Yeah, yeah. And, you know, at the end of the day, you know, you want to control your time, and I don’t even speaking about being controlled by your email, I tried to stay out of my email. That’s another thing that I tried to do. I have a client portal, which I use a different non legal tech solution for that. But that’s HIPAA compliant that’s used by doctors offices. But I hear PracticePanther is also a great client portal, you know, to keep keep it on sponsor here. But seriously, you got to use a client portal, and I only, I try to only communicate with my clients through my client portal. And so I know if I get an email that says you got a message in the client portal, and I have that set up to different notification than my other emails. So I know, okay, I have a client I need to respond to. So I’m spending more time in my client portal than I am in my email. And so I’m actually addressing client concerns, and I do tie block, time to go and check my email. But I would not be able to get anything done and be productive as I just had my email open all day, I was staring at it.


Steve Fretzin  [09:23]

Okay, so let’s let’s move from the time management, you know, piece to the other side of time management and the idea that lawyers can move to a subscription model. Let’s start off with just defining what is a subscription model for a lawyer that wants to that’s interested in that subject.


Matthew Kerbis  [09:42]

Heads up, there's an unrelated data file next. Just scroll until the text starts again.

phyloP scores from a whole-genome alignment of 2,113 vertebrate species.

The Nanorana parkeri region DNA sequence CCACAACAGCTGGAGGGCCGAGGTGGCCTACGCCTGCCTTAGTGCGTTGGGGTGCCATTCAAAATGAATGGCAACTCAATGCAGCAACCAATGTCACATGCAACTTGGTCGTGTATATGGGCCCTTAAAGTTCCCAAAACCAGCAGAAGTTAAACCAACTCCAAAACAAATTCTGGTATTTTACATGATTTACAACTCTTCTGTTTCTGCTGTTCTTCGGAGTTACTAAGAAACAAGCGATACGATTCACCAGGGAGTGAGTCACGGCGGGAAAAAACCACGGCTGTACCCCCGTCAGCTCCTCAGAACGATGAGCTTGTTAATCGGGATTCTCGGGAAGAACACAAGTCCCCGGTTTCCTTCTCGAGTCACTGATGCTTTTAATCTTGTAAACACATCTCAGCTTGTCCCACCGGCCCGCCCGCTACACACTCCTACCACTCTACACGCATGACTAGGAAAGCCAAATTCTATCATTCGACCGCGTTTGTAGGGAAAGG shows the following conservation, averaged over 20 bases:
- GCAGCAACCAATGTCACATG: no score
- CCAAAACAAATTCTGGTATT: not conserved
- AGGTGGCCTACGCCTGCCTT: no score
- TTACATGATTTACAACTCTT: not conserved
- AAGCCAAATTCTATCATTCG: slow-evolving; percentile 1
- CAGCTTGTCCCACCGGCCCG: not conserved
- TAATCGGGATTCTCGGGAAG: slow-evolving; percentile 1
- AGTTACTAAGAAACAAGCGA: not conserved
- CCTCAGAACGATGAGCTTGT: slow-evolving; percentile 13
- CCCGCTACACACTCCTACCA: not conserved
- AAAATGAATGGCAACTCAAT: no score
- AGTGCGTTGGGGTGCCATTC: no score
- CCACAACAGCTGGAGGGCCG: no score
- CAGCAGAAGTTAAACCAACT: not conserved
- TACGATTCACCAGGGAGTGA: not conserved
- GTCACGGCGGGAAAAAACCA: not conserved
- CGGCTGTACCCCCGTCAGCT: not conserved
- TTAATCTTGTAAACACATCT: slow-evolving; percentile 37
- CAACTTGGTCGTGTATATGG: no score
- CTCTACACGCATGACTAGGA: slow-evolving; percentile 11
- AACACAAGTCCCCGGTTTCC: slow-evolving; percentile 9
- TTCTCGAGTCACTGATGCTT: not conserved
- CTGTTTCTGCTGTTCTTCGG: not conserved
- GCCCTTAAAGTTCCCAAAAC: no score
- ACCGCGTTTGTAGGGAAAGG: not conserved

It’s finding a way to deliver value on at least a monthly basis. I think week to week you could do maybe there’s like a weekly newsletter or there’s different things you could do. But you got to think I think it’s easier to think about it on a monthly basis. And you’re actually providing real value for what you’re charging your client on a month to month basis, right? You know, there are ways to do annual subscriptions. I think that gets complicated with legal ethics the way that they are in most jurisdictions. So at least, I’ve set up my firm to be a month to month subscription, where the client could drop me any month, and I could drop the client any month. And again, I’m only in week 20. But that seems to have worked out really well. And I’ve made it really easy for clients to sign back up, I still will roll running and other conflicts, check if a client is signed back up. And I haven’t been operating so long that I’ve gotten a lot of those. But I have gotten a handful of those where they subscribe, they get their legal services, their legal questions answered, and then they leave, and then they come back. And so because they have another question, or they need some estate planning, or they need something else, and I developed a good relationship with them for the couple of months that I had them at first, but you really you have to look at technology solutions, right, you can’t be taking checks, if you’re going to be switching over to a subscription model, you have to use a payment processor that takes credit cards and debit cards. And that’s all I take. I mean, so like the technology side, we could spend 30 minutes just on that Fretzin. But that’s super important that you get your technology in order so that everything is streamlined, and everything is automated, that can be automated. As a subscription attorney, you’re not going to be chasing down bills, because all that’s automated, you have to make it easy to sign up. And then right conflicts, check and do all the things that we need to do to comply with the legal ethics. And then everything else that you can, whether it’s email, follow up, whether it’s whatever it is automate, automate, automate, that’s super key. And as far as what prices to charge, while does depend on the practice area, here, so I’m taking a general practice approach, which has never been done with the subscription model before. And I’ll talk about that a minute. But some of the areas where subscription has made a lot of sense, is in the IP space. Because if you’re a trademark attorney, you’re going to be helping companies protect their brand all the time, because that’s an ongoing legal need. It’s obviously an ongoing legal need, right? Because you need to protect the brands, you need to send out a cease and desist letters, you need to maybe file trademarks, and maybe you know, if it’s a bigger brand, and they’re coming up with new, you know, new brands, or new slogans or new posts on social media, you could do a copyright, you know, filing in bulk, and all that, right. So like, there’s a lot of obvious opportunities for monthly work on a business. And if you’re at a trademark practice, and it’s it’s national. So it’s federal law. So you’re not your jurisdiction isn’t limited to your state. So that’s sort of where the subscription model first found its footing. In the legal profession, I’m taking a more general practice approach. And part of the reason why I’m doing that is because there’s a massive, what if the blue blue market Blue Ocean Strategy, I remember the name of the book, but they’re the blue, the blue